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A Guide for Hotels & Venues: Know your Return of Objectives from your Return on Investment and understand why they matter

  • Emma Cartmell
  • 15th November 2018


Whilst I don’t want to be the one that mentions Christmas is coming, it is, and for many of us, that means budget setting for 2019 and where best to place our precious marketing spend. I recently presented to a group of hotel sales managers, keen to get the most from their exhibition opportunities, and I thought I would take you on a whistle-stop tour of that content.

In these challenging times, we all like to make sure that we are getting value for money. Face to face marketing activities, such as exhibitions, are a significant outlay but there are some things that you can do before, during and after, to make sure you are getting optimum bang for your buck and reap significant rewards. Let me introduce you to two friends of mine, Return of Objectives and Return on Investment, or ROO and ROI as I like to call them!

This is a good time to distinguish what the two terms mean and when and where you would use them. ROO is forward-looking based on determining what you want to achieve from your event. ROI is reflective and illustrates the value of the event to your company or organization, once you’ve worked out what it cost you in outlay (and don’t forget to include people’s time in this equation!). It’s also a useful tool to compare the effectiveness of your event against other marketing activities. It’s the preview and review of any face to face marketing activity.

First and foremost, set and communicate your objectives. These should link to your marketing plan, which in turn, should be built around your business plan:

  • Think about capacity for your venue
  • Think about seasonality and what that means in terms of beds
  • Think about peaks and troughs in your business calendar
  • Think about those lull weeks and how much more businesses you need to fill this
  • Think about lead times and critical drivers – if you want to achieve £20,000 of extra business, realistically how long will it take to achieve that
  • Critical Drivers are the things that need to happen before you make a sale: Making people aware of you, building a relationship, attending a site visit, giving you an enquiry, completing a request for proposal (RFP) – all these things should be measured and not just the final sales figure.

These are just examples, and I am sure that you can think of others that should be taken into consideration for your estimates.

Make your objectives measurable, what targets are you going to set and how will you measure success?

  • Are you looking at a percentage increase in enquiries?
  • Number of new contacts that should be nurtured
  • Number of enquiries generated
  • Then are you going to give yourself a time limit within that measure, how many enquiries in one month, 3 months or 6 months?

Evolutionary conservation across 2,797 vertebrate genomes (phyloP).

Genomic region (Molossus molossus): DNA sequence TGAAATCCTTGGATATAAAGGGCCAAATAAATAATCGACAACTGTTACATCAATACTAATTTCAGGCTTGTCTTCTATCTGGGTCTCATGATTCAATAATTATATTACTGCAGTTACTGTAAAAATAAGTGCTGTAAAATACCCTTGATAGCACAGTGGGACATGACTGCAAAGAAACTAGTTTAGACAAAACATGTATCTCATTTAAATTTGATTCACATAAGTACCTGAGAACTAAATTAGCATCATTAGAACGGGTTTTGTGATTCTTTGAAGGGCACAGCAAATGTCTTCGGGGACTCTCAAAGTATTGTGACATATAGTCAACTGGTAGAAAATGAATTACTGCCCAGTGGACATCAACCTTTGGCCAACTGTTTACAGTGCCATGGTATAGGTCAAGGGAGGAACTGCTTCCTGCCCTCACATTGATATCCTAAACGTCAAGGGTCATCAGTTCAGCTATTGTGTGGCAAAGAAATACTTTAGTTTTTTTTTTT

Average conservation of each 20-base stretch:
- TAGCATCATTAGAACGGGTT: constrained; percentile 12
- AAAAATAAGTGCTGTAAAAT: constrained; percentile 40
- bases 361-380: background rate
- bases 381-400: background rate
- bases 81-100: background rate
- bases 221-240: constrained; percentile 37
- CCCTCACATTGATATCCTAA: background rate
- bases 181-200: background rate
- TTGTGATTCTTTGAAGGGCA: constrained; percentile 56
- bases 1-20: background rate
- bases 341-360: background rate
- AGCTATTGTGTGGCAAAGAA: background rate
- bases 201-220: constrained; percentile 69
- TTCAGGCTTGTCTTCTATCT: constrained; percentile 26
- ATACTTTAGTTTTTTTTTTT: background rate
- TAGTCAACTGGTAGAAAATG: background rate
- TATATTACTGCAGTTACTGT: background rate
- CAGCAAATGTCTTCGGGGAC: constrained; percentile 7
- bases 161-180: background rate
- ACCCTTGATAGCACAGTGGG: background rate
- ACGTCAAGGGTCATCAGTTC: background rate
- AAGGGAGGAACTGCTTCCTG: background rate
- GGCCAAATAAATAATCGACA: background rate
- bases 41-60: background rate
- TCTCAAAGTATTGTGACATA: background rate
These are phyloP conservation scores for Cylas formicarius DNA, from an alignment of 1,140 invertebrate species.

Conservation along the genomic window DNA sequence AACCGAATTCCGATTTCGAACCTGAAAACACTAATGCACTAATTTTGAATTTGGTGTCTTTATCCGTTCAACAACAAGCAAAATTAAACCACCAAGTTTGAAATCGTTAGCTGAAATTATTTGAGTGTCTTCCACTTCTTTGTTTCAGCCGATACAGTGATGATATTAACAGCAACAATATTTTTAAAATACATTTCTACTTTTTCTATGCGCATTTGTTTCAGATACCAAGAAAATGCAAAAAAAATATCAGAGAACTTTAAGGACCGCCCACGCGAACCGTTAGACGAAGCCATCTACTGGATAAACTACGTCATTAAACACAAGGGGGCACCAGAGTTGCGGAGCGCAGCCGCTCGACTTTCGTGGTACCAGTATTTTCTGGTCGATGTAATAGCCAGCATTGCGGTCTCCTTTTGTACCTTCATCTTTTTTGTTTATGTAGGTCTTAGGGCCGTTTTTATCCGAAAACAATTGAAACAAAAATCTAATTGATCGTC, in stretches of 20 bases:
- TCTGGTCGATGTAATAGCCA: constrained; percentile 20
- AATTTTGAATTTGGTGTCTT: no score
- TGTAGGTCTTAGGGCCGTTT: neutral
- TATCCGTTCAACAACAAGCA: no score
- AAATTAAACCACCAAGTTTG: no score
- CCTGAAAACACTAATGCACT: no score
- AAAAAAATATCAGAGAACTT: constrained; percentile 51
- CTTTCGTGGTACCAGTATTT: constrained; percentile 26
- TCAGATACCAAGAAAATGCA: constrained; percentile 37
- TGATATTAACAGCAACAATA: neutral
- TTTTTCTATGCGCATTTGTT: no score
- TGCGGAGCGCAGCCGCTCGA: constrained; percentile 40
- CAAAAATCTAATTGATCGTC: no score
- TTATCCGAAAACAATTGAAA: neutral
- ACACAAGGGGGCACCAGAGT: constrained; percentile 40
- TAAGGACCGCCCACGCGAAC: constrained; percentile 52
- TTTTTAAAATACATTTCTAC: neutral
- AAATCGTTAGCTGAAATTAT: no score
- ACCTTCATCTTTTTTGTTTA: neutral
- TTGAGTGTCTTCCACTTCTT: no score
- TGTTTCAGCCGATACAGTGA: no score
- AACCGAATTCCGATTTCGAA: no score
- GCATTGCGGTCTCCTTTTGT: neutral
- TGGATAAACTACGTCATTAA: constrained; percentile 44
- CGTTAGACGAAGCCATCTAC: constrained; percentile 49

When you look at a return on objectives, this is beyond measuring what happens at your stand, and about the steps you need to take to achieve those objectives. It can be a more fluid measurement but is equally as important. Don’t be embarrassed to include personal measures here too, that talk about you as an individual and what you can do to improve your own personal brand.

Think about your objectives, beyond just your stand, and the steps you need to take to achieve your objectives, for example:

  • Are you looking to position yourself as a key partner or influencer in the industry? Do your research into what and who are currently trending
  • Do you want to build long-lasting relationships and remember the 7-hour rule?
  • Look at the wider team for this too, for example, is your sales team new, do they need to make an impact on a personal level, how can you create that introduction/exposure for them?
  • Are you wanting to position yourself as an expert or trusted advisor and what does that mean in terms of exposure, content, communication channels, networks and frequency?
  • How can you make an impact and stand out from the crowd?
  • What do you need to do to build momentum for a launch, how much lead time do you need for this, how much resource and what kind of frequency e.g. once per week, twice per week etc?)
  • What sort of volumes are you looking for, do you need high amounts of traffic for future campaigns?
  • Volume – do you need high amounts of traffic for future campaigns?
  • What about research? If you are thinking of a refurb, do you know what buyers are looking for? For example, white spaces, modern deco, high tech?
  • Number of enquiries, what are the critical drivers that I mentioned earlier?

Setting a return of objectives is a proactive approach and is a broader measure than generating sales leads alone. This is about building that nebulous quality of trust, and there is no speedy way to that other than investment, effort and time. Enjoy!

Emma x

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